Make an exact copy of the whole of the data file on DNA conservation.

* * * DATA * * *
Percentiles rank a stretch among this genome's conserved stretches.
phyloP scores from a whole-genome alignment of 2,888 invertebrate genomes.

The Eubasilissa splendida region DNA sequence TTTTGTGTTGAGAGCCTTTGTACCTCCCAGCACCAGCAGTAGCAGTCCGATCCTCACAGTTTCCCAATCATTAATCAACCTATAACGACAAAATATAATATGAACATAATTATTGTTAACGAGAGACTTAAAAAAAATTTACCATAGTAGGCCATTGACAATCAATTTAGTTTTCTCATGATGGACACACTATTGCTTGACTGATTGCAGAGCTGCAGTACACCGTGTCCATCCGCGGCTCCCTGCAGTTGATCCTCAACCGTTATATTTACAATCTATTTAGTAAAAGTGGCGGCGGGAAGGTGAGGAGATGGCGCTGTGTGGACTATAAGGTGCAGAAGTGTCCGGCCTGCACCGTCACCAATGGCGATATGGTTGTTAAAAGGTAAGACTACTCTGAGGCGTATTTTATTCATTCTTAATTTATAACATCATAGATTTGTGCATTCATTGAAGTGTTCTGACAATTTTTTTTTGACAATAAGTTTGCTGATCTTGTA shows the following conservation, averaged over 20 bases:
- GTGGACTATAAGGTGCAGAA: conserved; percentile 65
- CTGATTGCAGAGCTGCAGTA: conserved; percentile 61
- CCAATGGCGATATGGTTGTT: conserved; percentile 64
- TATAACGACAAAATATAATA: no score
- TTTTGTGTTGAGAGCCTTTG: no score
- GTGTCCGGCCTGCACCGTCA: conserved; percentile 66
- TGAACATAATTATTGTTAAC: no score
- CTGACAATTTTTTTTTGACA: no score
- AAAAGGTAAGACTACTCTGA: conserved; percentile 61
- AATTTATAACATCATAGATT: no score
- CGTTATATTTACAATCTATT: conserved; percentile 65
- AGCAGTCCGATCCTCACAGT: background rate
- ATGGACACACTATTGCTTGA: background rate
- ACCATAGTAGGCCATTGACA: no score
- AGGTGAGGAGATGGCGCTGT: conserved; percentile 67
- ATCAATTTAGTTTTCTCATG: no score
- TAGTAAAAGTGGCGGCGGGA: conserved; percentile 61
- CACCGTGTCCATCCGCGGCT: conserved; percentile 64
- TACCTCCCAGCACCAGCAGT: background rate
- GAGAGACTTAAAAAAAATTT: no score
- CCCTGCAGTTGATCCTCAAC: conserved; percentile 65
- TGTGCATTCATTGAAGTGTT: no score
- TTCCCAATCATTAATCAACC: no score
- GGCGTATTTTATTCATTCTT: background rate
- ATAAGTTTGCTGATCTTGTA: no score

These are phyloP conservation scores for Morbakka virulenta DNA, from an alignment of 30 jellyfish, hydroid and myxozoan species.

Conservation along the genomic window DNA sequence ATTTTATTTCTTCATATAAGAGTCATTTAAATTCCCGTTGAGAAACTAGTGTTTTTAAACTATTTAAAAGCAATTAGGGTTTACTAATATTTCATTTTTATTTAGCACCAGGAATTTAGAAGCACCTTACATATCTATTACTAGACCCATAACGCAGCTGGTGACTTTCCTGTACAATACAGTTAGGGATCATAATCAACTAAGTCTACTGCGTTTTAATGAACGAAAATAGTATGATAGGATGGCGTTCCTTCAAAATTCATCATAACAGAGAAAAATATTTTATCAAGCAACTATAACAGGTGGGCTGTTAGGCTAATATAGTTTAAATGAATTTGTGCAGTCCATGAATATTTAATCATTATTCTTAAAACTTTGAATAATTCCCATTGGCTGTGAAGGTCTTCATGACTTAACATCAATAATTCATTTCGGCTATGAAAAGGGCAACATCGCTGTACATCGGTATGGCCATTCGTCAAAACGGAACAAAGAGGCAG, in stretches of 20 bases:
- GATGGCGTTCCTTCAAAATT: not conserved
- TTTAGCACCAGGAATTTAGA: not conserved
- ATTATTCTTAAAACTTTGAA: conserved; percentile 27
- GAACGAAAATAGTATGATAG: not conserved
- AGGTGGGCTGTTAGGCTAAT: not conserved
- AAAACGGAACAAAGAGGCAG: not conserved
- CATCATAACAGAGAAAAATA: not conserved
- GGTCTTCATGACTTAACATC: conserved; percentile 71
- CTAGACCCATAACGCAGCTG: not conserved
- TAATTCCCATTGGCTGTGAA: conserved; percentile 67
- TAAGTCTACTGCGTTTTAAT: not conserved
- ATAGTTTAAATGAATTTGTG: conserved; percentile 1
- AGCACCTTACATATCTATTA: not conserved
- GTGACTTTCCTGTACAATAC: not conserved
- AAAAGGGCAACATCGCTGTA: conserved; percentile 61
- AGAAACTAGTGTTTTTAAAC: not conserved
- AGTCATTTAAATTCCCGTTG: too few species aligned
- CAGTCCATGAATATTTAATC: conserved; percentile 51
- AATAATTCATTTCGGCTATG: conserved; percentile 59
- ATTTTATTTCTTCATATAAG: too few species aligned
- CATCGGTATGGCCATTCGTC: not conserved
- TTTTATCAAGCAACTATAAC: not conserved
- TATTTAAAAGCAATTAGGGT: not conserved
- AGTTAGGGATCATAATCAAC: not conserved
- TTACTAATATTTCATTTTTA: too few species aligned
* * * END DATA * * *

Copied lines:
Percentiles rank a stretch among this genome's conserved stretches.
phyloP scores from a whole-genome alignment of 2,888 invertebrate genomes.

The Eubasilissa splendida region DNA sequence TTTTGTGTTGAGAGCCTTTGTACCTCCCAGCACCAGCAGTAGCAGTCCGATCCTCACAGTTTCCCAATCATTAATCAACCTATAACGACAAAATATAATATGAACATAATTATTGTTAACGAGAGACTTAAAAAAAATTTACCATAGTAGGCCATTGACAATCAATTTAGTTTTCTCATGATGGACACACTATTGCTTGACTGATTGCAGAGCTGCAGTACACCGTGTCCATCCGCGGCTCCCTGCAGTTGATCCTCAACCGTTATATTTACAATCTATTTAGTAAAAGTGGCGGCGGGAAGGTGAGGAGATGGCGCTGTGTGGACTATAAGGTGCAGAAGTGTCCGGCCTGCACCGTCACCAATGGCGATATGGTTGTTAAAAGGTAAGACTACTCTGAGGCGTATTTTATTCATTCTTAATTTATAACATCATAGATTTGTGCATTCATTGAAGTGTTCTGACAATTTTTTTTTGACAATAAGTTTGCTGATCTTGTA shows the following conservation, averaged over 20 bases:
- GTGGACTATAAGGTGCAGAA: conserved; percentile 65
- CTGATTGCAGAGCTGCAGTA: conserved; percentile 61
- CCAATGGCGATATGGTTGTT: conserved; percentile 64
- TATAACGACAAAATATAATA: no score
- TTTTGTGTTGAGAGCCTTTG: no score
- GTGTCCGGCCTGCACCGTCA: conserved; percentile 66
- TGAACATAATTATTGTTAAC: no score
- CTGACAATTTTTTTTTGACA: no score
- AAAAGGTAAGACTACTCTGA: conserved; percentile 61
- AATTTATAACATCATAGATT: no score
- CGTTATATTTACAATCTATT: conserved; percentile 65
- AGCAGTCCGATCCTCACAGT: background rate
- ATGGACACACTATTGCTTGA: background rate
- ACCATAGTAGGCCATTGACA: no score
- AGGTGAGGAGATGGCGCTGT: conserved; percentile 67
- ATCAATTTAGTTTTCTCATG: no score
- TAGTAAAAGTGGCGGCGGGA: conserved; percentile 61
- CACCGTGTCCATCCGCGGCT: conserved; percentile 64
- TACCTCCCAGCACCAGCAGT: background rate
- GAGAGACTTAAAAAAAATTT: no score
- CCCTGCAGTTGATCCTCAAC: conserved; percentile 65
- TGTGCATTCATTGAAGTGTT: no score
- TTCCCAATCATTAATCAACC: no score
- GGCGTATTTTATTCATTCTT: background rate
- ATAAGTTTGCTGATCTTGTA: no score

These are phyloP conservation scores for Morbakka virulenta DNA, from an alignment of 30 jellyfish, hydroid and myxozoan species.

Conservation along the genomic window DNA sequence ATTTTATTTCTTCATATAAGAGTCATTTAAATTCCCGTTGAGAAACTAGTGTTTTTAAACTATTTAAAAGCAATTAGGGTTTACTAATATTTCATTTTTATTTAGCACCAGGAATTTAGAAGCACCTTACATATCTATTACTAGACCCATAACGCAGCTGGTGACTTTCCTGTACAATACAGTTAGGGATCATAATCAACTAAGTCTACTGCGTTTTAATGAACGAAAATAGTATGATAGGATGGCGTTCCTTCAAAATTCATCATAACAGAGAAAAATATTTTATCAAGCAACTATAACAGGTGGGCTGTTAGGCTAATATAGTTTAAATGAATTTGTGCAGTCCATGAATATTTAATCATTATTCTTAAAACTTTGAATAATTCCCATTGGCTGTGAAGGTCTTCATGACTTAACATCAATAATTCATTTCGGCTATGAAAAGGGCAACATCGCTGTACATCGGTATGGCCATTCGTCAAAACGGAACAAAGAGGCAG, in stretches of 20 bases:
- GATGGCGTTCCTTCAAAATT: not conserved
- TTTAGCACCAGGAATTTAGA: not conserved
- ATTATTCTTAAAACTTTGAA: conserved; percentile 27
- GAACGAAAATAGTATGATAG: not conserved
- AGGTGGGCTGTTAGGCTAAT: not conserved
- AAAACGGAACAAAGAGGCAG: not conserved
- CATCATAACAGAGAAAAATA: not conserved
- GGTCTTCATGACTTAACATC: conserved; percentile 71
- CTAGACCCATAACGCAGCTG: not conserved
- TAATTCCCATTGGCTGTGAA: conserved; percentile 67
- TAAGTCTACTGCGTTTTAAT: not conserved
- ATAGTTTAAATGAATTTGTG: conserved; percentile 1
- AGCACCTTACATATCTATTA: not conserved
- GTGACTTTCCTGTACAATAC: not conserved
- AAAAGGGCAACATCGCTGTA: conserved; percentile 61
- AGAAACTAGTGTTTTTAAAC: not conserved
- AGTCATTTAAATTCCCGTTG: too few species aligned
- CAGTCCATGAATATTTAATC: conserved; percentile 51
- AATAATTCATTTCGGCTATG: conserved; percentile 59
- ATTTTATTTCTTCATATAAG: too few species aligned
- CATCGGTATGGCCATTCGTC: not conserved
- TTTTATCAAGCAACTATAAC: not conserved
- TATTTAAAAGCAATTAGGGT: not conserved
- AGTTAGGGATCATAATCAAC: not conserved
- TTACTAATATTTCATTTTTA: too few species aligned